• 14
    I think the third poster, Pixie Mom, raises a good point: how many doctors may simply have given up? I mean, we KNOW how hard what we are doing is, and many of them do, too, so to give good advice over and over, with very few people doing anything about it must be extremely discouraging.

    I'm not talking about the care-nothings, but the good ones who are up against it with intransigent, or simply stuck, patients.

    I LOVE the letter/handout. If I were changing doctors I would definitely take that with. - 8/16/2011   5:14:09 PM
  • 13
    I once went to the doctor specifically to talk about a weight loss plan, and insurance wouldn't cover the visit because it wasn't a "necessity." We need insurance plans to get on board with us too to make this all work well. - 8/16/2011   5:10:22 PM
  • 12
    I told my doctor that I wanted to lose weight. She directed me to Spark People. I also come in once a month to weigh in and get my blood pressure checked. In three months we will do blood work and decide on several of my medicines if they can be adjusted or not. She has been wonderful through this whole process. If I ever have any questions about my diet I can call in and talk to the dietician that they have available through their clinic staff. They fully believe in treating the whole person. I'm very glad that I brought the subject up. I was nervous to do so. - 8/16/2011   4:57:40 PM
  • JAY75REY
    11
    current doctor is very supportive. She doesn't make weight a huge issue, but I was the one who told her I was starting (again) to try and lose weight because I'd blown it. I asked if I could delay my next A1C for a couple of months to lose more weight and see if it made a difference, and she agreed. She also advised me that if I lost 30 lbs, that would be reasonable, make a great impact on my health, and was maintainable easily. Although my real "goal" is to lose 60-70 lbs, it was so helpful for her to let me know that 30 was enough if it came down to it. And, I really do feel good when I'm about 30 lbs less than now. - 8/16/2011   4:43:00 PM
  • 10
    Honestly never had a doctor who wasn't afraid to tell me to lose weight. Sadly, none of them would help me or guide me, other than to give me some stupid stapled pack of paper and say follow this. None of them considered sending me to a dietician (my current one WON'T send me to a dietician, because she thinks they are idiots and will only teach me to carb count.) None of them will or would even consider doing tests for PCOS and none of them had the background to understand how that could impact weight loss. The only person ever to give me anything for Insulin resistance was my OB, and he did it to help me get pregnant. Once I was pregnant, no more metformin. Now, my current doctor, she's totally into organic, holistic, non processed foods, and this is ok, until I get something like a yeast infection, and her cure is to consume yogurt, oregano oil and lose weight. Funny, her cure for my diabetes is the same... - 8/16/2011   4:17:42 PM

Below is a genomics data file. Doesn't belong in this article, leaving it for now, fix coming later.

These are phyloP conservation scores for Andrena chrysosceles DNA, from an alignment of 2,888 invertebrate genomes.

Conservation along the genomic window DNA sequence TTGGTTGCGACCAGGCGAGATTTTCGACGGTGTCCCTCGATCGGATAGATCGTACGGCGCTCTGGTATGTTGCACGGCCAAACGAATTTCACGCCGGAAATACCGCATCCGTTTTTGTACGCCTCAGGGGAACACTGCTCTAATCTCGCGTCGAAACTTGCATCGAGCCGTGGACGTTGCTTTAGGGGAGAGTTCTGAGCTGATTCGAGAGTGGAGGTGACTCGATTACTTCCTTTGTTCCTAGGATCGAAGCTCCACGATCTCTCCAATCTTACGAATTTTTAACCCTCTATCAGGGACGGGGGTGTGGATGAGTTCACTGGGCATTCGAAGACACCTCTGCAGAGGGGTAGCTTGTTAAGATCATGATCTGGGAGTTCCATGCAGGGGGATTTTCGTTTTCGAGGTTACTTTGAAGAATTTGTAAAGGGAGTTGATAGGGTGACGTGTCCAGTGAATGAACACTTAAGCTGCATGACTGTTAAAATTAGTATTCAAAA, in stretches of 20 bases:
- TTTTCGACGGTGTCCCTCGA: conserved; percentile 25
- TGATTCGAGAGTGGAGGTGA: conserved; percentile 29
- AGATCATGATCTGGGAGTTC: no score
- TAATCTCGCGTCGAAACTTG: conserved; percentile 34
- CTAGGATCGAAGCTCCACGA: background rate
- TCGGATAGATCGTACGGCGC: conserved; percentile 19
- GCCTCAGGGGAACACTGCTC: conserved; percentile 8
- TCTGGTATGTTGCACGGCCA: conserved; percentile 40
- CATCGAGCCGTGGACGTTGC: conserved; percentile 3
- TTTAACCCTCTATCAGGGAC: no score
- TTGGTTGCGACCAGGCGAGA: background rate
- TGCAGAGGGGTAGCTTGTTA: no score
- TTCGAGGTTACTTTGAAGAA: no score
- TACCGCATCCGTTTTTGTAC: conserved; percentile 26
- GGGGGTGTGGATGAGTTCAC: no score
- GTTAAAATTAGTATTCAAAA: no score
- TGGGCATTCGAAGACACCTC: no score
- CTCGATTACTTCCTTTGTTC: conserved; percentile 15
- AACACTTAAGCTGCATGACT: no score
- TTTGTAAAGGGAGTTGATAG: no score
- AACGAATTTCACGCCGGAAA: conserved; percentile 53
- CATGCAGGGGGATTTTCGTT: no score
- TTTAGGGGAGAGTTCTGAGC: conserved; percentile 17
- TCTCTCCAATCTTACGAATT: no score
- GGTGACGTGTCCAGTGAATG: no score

• 9
    I only saw my doctor when I had a problem. Then I started losing weight and thought I should se him to see what he had to say. Wow! It was really cool to get his opnion and his approval for the way I was doing it. He also told me about plateau's and not to be upset when I get there. That your body just needs time to adjust.
    He has also been teaching me to listen to my body about how fast to go,what foods to eat, etc. When I eat, I should write down how I feel afterwards. That'll help me stay away from things I should not be eating.
    The bad part to me is that these preventative type appointments are not covered by my insurance. They will pay the fee if I go there for a "problem" but not if I am going to talk about weight loss. That part really bums me out, but I go and pay the fee. The system is messed up. If people are trying t get healthy, they should not have to pay more. We'll be costing the insurance company less in the long run. Sorry for the rant.
    I think discussing your weight loss goals with your doctor is one of the best things you can do. When mine tells me that I'm doing a great job, I just beam with pride and excitment! - 8/16/2011   3:53:39 PM
  • 8
    I was one of those people who never went to see a doctor unless I absolutely had to. After being hospitaqlized for 13 days with pnumonia, I decided I had better start taking better care of myself. I quit smoking, joined SP and have now joined a fitness center, I will meet with my trainer tomorrow morning. I need to lose 112 pounds and want my doctor to be a part of this transformation. Not only to moniter my health, but to see that through SP you can learn to live a healthy lifestyle, if only you choose to do so.